censorship

censorship

Smut or Shakespeare: Kansas Senate Defines What’s Appropriate for the Classroom

If you’re a student (or know a student) in Kansas, major changes may be coming to your curriculum. The state’s Senate has recently passed a bill (SB56) removing legal protections for educators in schools for using curriculum methods that may be viewed as harmful to minors. However, the legislation did not remove the same protections for educators at colleges and universities.

kansas capitol

Seen by supporters as a way to protect minors from “offensive content,” the measure gained traction after a poster in a Johnson County middle school spurred some parents’ ire. The poster, displayed as part of sex-education curriculum, asked the question “How do people express their sexual feelings?” Answers to that question included intercourse and anal sex. None of the answers to the question were depicted in any way on the poster other than with words. Some parents were offended by the posters’ content, and it was removed by the school.

The tide then turned to other materials which some could consider inappropriate, culminating in the bill passing in the Kansas Senate. It will now go to the state’s House of Representatives. The bill would allow for teachers, principals and other educators to be charged with misdemeanors for disseminating and/or displaying materials determined to be harmful to minors.

Nathan Whitman, educator from Burrton High School in Kansas, helped clear up exactly what the “offensive content” would be. He said, “inappropriate content called ‘harmful to minors’ as defined by SB56 is ‘any description, exhibition, presentation or representation, in whatever form, of nudity, sexual conduct, sexual excitement or sadomasochistic abuse when the material or performance, taken as a whole or, with respect to prosecution for an act described by subsection (a)(1), that…the average adult person…find[s]…[appeals to a] prurient interest in sex to minors[;]…depicts or describes nudity, sexual conduct, sexual excitement or sadomasochistic abuse in a manner that is patently offensive to prevailing standards in the adult community[;]…lacks serious literary, scientific, educational, artistic or political value.'”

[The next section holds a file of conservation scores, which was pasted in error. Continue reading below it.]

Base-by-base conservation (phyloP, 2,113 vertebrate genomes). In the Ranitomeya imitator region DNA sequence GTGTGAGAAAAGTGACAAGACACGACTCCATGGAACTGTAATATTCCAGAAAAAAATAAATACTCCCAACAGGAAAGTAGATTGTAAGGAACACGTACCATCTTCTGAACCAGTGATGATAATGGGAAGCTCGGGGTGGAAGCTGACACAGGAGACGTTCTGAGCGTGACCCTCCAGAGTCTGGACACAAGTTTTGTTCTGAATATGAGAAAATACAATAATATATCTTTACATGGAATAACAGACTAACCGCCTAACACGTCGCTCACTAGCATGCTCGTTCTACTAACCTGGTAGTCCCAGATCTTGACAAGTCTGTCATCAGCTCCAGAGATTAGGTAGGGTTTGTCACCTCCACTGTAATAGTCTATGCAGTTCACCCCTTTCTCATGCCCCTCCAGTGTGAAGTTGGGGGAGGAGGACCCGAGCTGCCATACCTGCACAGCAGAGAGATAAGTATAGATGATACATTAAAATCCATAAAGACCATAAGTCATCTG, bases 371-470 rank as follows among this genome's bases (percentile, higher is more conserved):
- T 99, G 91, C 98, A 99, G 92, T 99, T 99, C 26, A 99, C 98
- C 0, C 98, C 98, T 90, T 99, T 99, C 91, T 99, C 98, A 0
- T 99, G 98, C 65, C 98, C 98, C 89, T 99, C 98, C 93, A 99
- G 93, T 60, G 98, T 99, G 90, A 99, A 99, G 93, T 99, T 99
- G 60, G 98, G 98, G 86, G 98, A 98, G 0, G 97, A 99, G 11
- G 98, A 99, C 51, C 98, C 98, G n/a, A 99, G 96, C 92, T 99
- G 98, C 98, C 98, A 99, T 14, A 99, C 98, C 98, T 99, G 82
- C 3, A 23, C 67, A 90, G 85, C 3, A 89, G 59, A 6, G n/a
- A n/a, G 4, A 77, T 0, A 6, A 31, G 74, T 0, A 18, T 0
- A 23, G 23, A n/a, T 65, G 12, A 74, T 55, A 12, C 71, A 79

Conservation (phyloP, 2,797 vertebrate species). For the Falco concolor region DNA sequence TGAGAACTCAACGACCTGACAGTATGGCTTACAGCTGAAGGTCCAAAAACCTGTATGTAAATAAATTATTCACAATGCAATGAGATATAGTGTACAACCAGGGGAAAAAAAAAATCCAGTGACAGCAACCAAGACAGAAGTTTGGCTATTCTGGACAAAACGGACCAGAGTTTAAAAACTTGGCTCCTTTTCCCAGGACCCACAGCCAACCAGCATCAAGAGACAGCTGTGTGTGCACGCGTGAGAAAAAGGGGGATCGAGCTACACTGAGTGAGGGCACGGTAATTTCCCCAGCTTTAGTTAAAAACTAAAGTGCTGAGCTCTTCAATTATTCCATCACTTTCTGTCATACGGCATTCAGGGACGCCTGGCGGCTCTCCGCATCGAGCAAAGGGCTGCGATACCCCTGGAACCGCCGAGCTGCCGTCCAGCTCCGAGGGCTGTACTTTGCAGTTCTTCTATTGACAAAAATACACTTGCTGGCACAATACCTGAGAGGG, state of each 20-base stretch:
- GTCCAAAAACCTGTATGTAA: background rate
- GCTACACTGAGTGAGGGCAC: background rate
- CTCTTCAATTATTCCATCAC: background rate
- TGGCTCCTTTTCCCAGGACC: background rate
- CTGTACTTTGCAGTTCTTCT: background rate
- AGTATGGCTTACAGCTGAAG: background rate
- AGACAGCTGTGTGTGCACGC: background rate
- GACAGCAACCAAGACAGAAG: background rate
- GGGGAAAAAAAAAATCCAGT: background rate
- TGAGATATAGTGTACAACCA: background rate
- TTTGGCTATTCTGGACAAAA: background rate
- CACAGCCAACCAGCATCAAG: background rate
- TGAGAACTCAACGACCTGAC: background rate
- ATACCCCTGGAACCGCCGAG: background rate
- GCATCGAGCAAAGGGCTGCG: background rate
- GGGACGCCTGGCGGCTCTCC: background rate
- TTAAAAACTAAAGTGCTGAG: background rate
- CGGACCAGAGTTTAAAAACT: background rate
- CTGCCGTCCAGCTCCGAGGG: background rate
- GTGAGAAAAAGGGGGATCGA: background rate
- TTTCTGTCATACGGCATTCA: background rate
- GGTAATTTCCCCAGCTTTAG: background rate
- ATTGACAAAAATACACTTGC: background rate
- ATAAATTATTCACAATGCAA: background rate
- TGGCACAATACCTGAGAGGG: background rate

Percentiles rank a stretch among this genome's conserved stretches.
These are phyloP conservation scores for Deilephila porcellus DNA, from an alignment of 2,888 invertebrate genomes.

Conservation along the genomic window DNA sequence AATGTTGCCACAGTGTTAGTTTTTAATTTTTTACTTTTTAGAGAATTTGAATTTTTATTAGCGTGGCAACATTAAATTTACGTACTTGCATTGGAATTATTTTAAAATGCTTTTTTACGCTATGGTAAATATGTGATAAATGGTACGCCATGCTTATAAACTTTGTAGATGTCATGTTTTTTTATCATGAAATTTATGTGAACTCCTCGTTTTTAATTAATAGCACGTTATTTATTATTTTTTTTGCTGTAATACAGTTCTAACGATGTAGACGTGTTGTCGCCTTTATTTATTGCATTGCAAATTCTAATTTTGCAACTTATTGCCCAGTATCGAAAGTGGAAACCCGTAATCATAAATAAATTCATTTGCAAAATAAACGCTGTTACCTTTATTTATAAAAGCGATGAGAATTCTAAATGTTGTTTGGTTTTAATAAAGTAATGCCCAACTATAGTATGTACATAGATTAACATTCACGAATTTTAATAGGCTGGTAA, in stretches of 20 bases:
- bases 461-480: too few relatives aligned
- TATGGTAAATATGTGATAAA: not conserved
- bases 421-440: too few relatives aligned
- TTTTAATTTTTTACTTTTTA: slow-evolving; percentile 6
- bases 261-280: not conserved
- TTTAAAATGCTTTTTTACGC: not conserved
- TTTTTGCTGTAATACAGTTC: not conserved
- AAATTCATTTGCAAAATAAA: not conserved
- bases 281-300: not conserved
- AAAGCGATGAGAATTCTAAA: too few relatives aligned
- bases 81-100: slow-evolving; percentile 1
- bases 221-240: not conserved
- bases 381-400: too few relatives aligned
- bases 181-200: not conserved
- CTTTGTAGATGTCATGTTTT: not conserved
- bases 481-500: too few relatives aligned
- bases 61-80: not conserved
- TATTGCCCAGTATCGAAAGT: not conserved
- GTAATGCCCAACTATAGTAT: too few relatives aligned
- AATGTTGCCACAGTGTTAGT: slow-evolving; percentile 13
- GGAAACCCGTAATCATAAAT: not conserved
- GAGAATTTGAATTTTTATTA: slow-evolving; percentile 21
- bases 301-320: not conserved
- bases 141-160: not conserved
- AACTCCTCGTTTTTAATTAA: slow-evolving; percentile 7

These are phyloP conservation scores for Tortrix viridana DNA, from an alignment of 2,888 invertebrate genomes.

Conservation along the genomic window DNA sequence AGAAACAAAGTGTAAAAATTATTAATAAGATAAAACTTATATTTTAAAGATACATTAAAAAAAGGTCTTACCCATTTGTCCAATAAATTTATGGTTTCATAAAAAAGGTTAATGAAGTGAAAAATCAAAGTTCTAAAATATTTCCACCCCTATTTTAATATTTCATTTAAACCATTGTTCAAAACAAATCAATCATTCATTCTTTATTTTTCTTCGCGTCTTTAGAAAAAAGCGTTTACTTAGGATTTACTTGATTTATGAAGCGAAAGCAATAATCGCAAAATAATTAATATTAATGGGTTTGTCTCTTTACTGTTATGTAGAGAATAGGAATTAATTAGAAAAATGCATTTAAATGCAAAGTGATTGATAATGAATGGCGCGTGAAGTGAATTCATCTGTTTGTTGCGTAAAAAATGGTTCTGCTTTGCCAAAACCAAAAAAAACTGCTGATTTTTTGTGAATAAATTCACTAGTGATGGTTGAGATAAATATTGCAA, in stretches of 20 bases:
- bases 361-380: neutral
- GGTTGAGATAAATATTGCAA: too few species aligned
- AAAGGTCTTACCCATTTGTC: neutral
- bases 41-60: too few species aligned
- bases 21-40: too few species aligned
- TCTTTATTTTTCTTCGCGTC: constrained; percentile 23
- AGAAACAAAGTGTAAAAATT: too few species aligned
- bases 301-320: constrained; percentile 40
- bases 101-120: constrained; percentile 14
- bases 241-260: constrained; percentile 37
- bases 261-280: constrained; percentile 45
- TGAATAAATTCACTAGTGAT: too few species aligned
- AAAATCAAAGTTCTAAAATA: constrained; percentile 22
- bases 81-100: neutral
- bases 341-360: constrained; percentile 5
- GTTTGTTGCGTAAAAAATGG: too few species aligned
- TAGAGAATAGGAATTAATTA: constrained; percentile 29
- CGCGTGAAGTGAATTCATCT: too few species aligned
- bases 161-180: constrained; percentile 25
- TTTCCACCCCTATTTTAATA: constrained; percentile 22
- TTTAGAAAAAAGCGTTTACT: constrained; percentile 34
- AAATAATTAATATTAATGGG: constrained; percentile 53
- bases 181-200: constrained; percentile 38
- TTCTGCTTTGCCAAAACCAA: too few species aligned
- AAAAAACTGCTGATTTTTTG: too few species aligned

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Confederate Flag Painting Banned at Gainesville State

Artwork depicting a Confederate flag was taken down at Gainesville State College, located in Georgia. President Martha Nesbitt ordered that the artwork be removed after written protests came from a website called “Southern Heritage Alerts.”

The artwork, which features two Klansmen, a lynched black man and a black woman in African garb within the flag, was taken down on Jan. 25, two weeks after it had been placed on display.

“Sometimes a president has to make difficult decisions. First and foremost, I have to consider the impact of an action on the health and reputation of the institution. In this instance, I made a judgment call that the negative results would outweigh the positive ones,” Nesbitt said in a news release.

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Anti-Semitism Sparks College Newspaper Debates

A few weeks ago a swastika graffiti was found in a library bathroom at Lewis & Clark College. The student body and faculty at Lewis & Clark College were very upset about the graffiti.

Last week, another liberal arts college, Reed College, published a satirical article about the issue in their humor-based-newspaper, The Pamphlette.

The article claimed that students had killed all Jews on their campus. The opening paragraph states:
“In what is being called a ‘tragic, but all too predictable’ event, the staff of The Leaphlette, a student humor publication at Lewis & Clark College, have been accused of rounding up and gassing all of the Jews on their Portland, OR, campus.” Read the rest of this entry »





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